The DMV requires a doctor or certain approved medical staff– this can be a nurse practitioner or chiropractor, for example – to sign the form that the applicant sends in. The DMV doesn’t require those missing limbs to have a doctor’s note; they may merely appear in person at their local DMV office. However, the DMV doesn’t have the staff to double check the roughly 2.5 million placards issued in California or call medical professionals back to verify signatures, according to Jan Mendoza, a DMV spokesperson. Also, the DMV can’t scrutinize whether someone needs a placard. That’s for medical staff to decide, Mendoza said. She said it’s up to individual cities and counties to prosecute fraud.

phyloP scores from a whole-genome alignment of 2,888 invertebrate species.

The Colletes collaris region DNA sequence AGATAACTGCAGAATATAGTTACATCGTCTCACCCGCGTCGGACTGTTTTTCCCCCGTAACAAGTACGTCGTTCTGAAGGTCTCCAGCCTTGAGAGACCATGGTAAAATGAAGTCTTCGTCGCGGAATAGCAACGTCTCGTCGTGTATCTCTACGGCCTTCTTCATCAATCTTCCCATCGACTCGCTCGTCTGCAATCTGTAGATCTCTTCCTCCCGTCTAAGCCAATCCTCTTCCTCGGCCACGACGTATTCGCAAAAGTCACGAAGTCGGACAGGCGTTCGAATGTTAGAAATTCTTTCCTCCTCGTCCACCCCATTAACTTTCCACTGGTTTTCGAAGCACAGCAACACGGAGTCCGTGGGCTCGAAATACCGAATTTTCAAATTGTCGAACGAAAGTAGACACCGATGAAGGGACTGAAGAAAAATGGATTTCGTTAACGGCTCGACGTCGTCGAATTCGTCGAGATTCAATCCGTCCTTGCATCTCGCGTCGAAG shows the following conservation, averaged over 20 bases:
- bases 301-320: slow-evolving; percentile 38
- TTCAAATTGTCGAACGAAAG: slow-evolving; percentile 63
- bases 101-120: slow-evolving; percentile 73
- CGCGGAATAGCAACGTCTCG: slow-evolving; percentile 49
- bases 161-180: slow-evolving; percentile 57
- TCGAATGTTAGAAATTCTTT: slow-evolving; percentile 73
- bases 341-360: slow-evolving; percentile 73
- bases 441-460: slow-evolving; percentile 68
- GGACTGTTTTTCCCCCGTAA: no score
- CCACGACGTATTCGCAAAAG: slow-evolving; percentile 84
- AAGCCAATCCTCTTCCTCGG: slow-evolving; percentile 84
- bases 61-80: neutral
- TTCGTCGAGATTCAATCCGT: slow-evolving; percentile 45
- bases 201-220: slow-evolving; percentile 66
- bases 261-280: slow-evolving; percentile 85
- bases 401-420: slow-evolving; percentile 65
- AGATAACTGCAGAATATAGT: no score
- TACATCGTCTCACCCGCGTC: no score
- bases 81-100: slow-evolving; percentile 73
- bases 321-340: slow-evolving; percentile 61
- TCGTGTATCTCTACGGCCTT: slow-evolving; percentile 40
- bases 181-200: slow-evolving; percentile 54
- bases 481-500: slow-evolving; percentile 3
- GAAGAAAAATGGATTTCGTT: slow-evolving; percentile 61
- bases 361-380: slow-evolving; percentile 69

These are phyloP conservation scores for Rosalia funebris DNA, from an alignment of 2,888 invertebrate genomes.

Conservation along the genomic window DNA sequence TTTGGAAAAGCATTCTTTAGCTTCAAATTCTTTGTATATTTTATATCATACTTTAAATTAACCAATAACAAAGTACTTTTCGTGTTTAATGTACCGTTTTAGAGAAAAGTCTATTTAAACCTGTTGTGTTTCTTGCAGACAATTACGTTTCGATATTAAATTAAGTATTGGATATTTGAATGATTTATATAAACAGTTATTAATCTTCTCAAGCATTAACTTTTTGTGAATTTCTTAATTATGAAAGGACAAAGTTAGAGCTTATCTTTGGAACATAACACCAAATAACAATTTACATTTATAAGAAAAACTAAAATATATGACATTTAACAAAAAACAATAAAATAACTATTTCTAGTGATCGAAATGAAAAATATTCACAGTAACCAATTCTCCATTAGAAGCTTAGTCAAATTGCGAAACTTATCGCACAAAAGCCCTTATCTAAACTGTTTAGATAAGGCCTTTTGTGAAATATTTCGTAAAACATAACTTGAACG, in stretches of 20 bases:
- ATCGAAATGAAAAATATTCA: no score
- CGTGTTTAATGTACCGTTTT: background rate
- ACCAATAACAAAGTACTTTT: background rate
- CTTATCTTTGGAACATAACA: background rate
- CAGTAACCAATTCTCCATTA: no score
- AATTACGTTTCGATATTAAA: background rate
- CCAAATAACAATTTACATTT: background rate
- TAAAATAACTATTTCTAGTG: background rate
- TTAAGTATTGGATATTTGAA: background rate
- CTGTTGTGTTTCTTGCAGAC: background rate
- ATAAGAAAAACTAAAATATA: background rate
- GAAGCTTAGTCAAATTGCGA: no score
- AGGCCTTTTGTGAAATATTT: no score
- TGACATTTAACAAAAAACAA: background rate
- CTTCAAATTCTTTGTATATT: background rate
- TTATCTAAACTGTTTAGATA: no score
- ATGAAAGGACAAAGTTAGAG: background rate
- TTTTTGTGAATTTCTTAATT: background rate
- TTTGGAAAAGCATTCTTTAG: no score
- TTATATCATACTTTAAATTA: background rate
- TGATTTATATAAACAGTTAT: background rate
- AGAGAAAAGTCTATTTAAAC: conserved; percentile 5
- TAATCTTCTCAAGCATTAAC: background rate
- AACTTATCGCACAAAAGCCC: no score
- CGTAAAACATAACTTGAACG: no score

Pursuing any kind of fraud costs money and could give people a negative perception of the disabled, but there are other ways to address the proliferation of placards. Oakland doesn’t have to allow unlimited free parking to the disabled at meters.

“It’s a nice benefit, but I don’t necessarily need free parking,” said Susan Henderson, director of the Disability Rights Education and Defense Fund in Berkeley. She said that it would be possible to give a time limit – perhaps four hours instead of the regular two – or make disabled people pay for parking, as is done in other cities.

Henderson immediately amended that by saying that the eliminating the free parking might be detrimental to disabled people who are in a tight financial situation. “People who need free or reduced cost would be dismayed,” she said.

“You don’t want to wreck the whole program because there’s some fraud going on,” Henderson cautioned. She said that what really irks disabled people is a car without a placard parked illegally in a blue spot.